This is called paternalism. The Belgians mainly supervised Congo and the Congo had no part in legislation. The Congolese only collected tax from the citizens. How could a child start working if he/she hasn’t had any education. This was the kind of situation in between Belgium and Congo. What ways did the Cold War complicate the process of decolonization and/or post-independence? * Did ideology or the US/USSR conflict play a role in the process to achieve independence OR create problems for countries after they achieved independence? (If so, how significant? A: The Congo Crisis was a period of disorder from 1960 – 1966. The Katanga province threatened to leave Congo because the Belgians were interested in business and there were over 6000 Belgian troops with most of the European population under the leadership of Moise Tshombe. The province was declared as the State of Katanga in July 11 1960. Patrice Lumumba went to Soviet Union for troops to enforce the Katanga province. Feeling afraid, President Kasa-Vubu requested help from the United States that turns this into a proxy war as well. The US saw this attempt to spread their ideology in sub-Saharan Africa.

The U. S. therefore wanted to change the leader in The Republic of Congo. It’s kind of odd how Patrice Lumumba, the prime minister and President Kasa-Vubu who were both in the same parties already had arguments as soon as Congo gained their independence. Source Evaluation: http://www. britannica. com/EBchecked/topic/59224/Belgian-Congo First and foremost, this website is trustworthy due to their long history of releasing books with accurate facts. This huge company consists of about 100 editors and 4,4000 contributors who are professors, being an expert at their respective subjects.

It is also regarded as one of the most academic encyclopedias of the English language. It has also received numerous awards meaning its value is high. This is a secondary source, which obtained sources from contributors and re-word. The purpose of this article is simply to inform everyone without any intent to persuade or convince a person as the audience is not targeted as well. The limitations in this article is unclear, coming from a website from an anonymous author without his nationality is hard to determine whether this article I biased or not.

But this website is trustworthy enough not to input biased opinions. A historian would use this comfortably because Britannica is one of the most popular websites used by millions of people. “Belgian Congo (historical Region, Africa). ” Encyclopedia Britannica Online. Encyclopedia Britannica, n. d. Web. 01 Nov. 2012. <http://www. britannica. com/EBchecked/topic/59224/Belgian-Congo>. Source List: “Africa: Belgian Colonies – HISTORY OF BELGIAN COLONIZATION, THE ADMINISTRATION OF CONGO BY THE BELGIANS (1908-1960). ” Africa: Belgian Colonies. N. p. n. d. Web. 02 Nov. 2012. <http://encyclopedia. jrank. org/articles/pages/5918/Africa-Belgian-Colonies. html>. “Belgian Congo (historical Region, Africa). ” Encyclopedia Britannica Online. Encyclopedia Britannica, n. d. Web. 01 Nov. 2012. <http://www. britannica. com/EBchecked/topic/59224/Belgian-Congo>. “Belgian Congo. ” Wikipedia. Wikimedia Foundation, 11 Feb. 2012. Web. 28 Oct. 2012. <http://en. wikipedia. org/wiki/Belgian_Congo>. “Congo Crisis. ” Wikipedia. Wikimedia Foundation, 11 May 2012. Web. 01 Nov. 2012. <http://en. ikipedia. org/wiki/Congo_Crisis>. “Decolonization of Africa. ” Wikipedia. Wikimedia Foundation, 28 Oct. 2012. Web. 29 Oct. 2012. <http://en. wikipedia. org/wiki/Decolonization_of_Africa>. “Encyclop? dia Britannica. ” Wikipedia. Wikimedia Foundation, 11 May 2012. Web. 02 Nov. 2012. <http://en. wikipedia. org/wiki/Encyclop? dia_Britannica>. As a class, we will be holding a seminar to discuss the questions above. In order to discuss these questions, you need to know how the process of decolonization worked in specific countries.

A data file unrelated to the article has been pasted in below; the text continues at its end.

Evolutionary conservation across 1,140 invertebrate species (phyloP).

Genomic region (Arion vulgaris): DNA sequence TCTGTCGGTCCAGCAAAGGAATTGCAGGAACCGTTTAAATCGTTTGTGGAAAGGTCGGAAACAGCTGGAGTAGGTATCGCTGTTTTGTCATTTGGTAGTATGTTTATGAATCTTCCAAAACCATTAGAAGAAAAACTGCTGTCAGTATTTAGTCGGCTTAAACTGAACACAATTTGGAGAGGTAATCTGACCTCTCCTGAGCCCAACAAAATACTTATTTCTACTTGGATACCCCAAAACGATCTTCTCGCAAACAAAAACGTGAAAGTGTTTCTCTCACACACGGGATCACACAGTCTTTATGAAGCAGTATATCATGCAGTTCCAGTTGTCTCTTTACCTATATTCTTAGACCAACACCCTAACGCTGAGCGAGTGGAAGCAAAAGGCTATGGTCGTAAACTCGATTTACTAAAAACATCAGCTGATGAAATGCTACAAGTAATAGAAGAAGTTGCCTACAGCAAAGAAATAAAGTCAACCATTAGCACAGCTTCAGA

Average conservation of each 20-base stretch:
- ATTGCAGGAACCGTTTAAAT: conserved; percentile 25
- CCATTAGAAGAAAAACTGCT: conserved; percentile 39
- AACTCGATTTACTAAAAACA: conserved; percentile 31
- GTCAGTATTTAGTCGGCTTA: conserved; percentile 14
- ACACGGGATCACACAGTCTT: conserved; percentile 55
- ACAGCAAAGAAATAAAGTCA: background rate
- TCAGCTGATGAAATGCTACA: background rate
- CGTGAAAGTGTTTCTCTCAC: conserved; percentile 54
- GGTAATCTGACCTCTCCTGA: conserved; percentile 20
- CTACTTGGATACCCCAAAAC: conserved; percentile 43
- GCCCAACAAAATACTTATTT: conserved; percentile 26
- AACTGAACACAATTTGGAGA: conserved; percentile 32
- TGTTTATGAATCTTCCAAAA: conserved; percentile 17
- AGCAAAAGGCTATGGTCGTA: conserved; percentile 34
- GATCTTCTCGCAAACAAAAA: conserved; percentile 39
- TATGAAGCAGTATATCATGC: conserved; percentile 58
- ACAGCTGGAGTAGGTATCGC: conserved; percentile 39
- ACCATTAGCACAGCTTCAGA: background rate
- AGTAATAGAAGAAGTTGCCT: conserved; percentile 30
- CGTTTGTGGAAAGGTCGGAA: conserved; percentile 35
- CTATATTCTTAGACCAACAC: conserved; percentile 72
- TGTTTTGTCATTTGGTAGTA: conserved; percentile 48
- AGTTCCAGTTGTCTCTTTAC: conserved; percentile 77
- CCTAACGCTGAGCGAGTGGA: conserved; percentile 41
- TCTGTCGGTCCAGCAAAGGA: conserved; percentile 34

As a group, choose one of the countries from the following list and begin research into the independence, decolonization, and colonial legacy of that country – you can also suggest another country if you have a specific interest: Algeria, Angola-Mozambique, Congo, Indonesia, Kenya, Malaysia, Philippines, Vietnam. If you’re unsure where to start your research, consider some of these things: colonial history (who, what, when, why), the process of independence, problems faced by the new nation, type of government, reaction of the population to independence and the new nation.